1. Kathmandu is equal latitude as Tampa and Delhi and is further south than Cairo and Los Angeles. The altitude of Kathmandu is only 4600ft (1400 meters). It rarely gets cold enough to snow [it has only snowed once since 1944 (in 2007)]
2. Hinduism is the predominant religion (81% of the population) and Buddhism is a small (9% of population) but prominent minority. The remainder of the population follow Islam, Yumaism (a sort of blend of animism, Hinduism and Tibetan Buddhism), and Christianity.
3. Even if you don’t go hiking (trekking) there are still plenty of things to do. Kathmandu Valley has the densest concentration with regards to UNESCO World Heritage sites. Kathmandu Valley holds 7 World Heritage Cultural sites at a radius of 15 kilometers. They include Pashupatinath, Swayambhunath Stupa, Boudhanath Stupa, Basantapur Durbar Square (aka Kathmandu Durbar Square), Bhaktapur Durbar Square, Patan Durbar Square, and Changu Narayan temple.
4. You can go on safaris in Nepal see if you’re lucky enough to spot tigers, rhinos, elephants, and more. The two most famous spots are Chitwan National Park (a UNESCO World Heritage site) and the less visited Bardia National Park. Both are in the lowlands (aka terai) of the south and west. Chitwan is heavily touristed but not difficult to access from Kathmandu; Bardia is in a remote region of western Nepal.
5. Nepal is a mecca for adventure sports and activities. Adrenalin junkies flock to the city of Pokhara for activities such as: some of the best white-water rafting in the world; one of the world’s fastest/longest ziplines; one of the world’s hightest bungee jumps; paragliding; hang-gliding; ultra-light flights; and more.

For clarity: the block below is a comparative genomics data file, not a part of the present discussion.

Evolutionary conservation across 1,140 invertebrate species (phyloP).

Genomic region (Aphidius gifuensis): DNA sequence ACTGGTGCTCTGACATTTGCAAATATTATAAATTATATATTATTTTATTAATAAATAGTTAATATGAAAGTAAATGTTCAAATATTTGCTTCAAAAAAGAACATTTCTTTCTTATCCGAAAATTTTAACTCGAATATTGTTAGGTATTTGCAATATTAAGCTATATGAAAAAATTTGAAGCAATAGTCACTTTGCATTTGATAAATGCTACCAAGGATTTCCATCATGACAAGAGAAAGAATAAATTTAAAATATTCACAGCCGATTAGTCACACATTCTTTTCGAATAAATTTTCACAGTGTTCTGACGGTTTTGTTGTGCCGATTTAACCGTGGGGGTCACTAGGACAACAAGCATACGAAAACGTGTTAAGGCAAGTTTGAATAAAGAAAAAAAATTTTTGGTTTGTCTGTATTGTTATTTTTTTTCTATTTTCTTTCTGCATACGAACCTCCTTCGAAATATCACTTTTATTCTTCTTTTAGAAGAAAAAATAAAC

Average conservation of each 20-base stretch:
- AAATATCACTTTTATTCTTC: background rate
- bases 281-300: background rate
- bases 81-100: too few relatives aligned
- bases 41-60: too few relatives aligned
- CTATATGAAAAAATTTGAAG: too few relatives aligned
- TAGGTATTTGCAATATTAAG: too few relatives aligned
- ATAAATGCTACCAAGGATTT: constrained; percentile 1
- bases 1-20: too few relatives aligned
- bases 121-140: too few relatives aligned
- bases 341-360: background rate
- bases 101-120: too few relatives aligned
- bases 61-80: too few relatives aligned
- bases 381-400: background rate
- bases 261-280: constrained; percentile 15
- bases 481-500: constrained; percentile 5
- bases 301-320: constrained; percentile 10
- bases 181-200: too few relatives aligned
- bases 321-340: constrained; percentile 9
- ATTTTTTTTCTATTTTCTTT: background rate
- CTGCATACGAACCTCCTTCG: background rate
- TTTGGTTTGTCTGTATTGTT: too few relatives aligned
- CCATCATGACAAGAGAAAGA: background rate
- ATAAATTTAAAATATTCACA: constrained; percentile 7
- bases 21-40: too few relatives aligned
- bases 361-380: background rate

6. Nepal has a per capita income of around $1500/year. Agriculture is the main source of income, making up 37% of the GDP and employing 70% of the people. Rice is the main crop; other crops include wheat, barley, pulses, sugarcane and oilseeds. Livestock is another major source of income after agriculture. Nepal exports knotted carpets, grain, leather goods, and clothing. 25% of people live below the poverty line (compared to 15% in the USA).
8. Nepal has a number of world records with Mount Everest being the highest point on the planet from sea-level at 29,035ft (8,850 m) to the Kali Gandaki gorge being (by some measures) the deepest gorge in the world. Nepal is also home to the shortest man ever as verified by Guinness.
10. Nepal ended its long-standing constitutional monarchy in June 2008 when King Gyanendra abdicated the throne. He had come to power in 2001 after the tragic murder of his brother the king and his entire family in 2001. Nepal’s first ever president was chosen by parliament in July 2008. Currently there are 139 political parties in Nepal. Nepal had a successful (free & fair) election in November 2013 but the government is currently struggling to re-write their constitution. The politics of Nepal do not affect tourists with the exception of periodic strikes (bandh) whereby many shops are closed.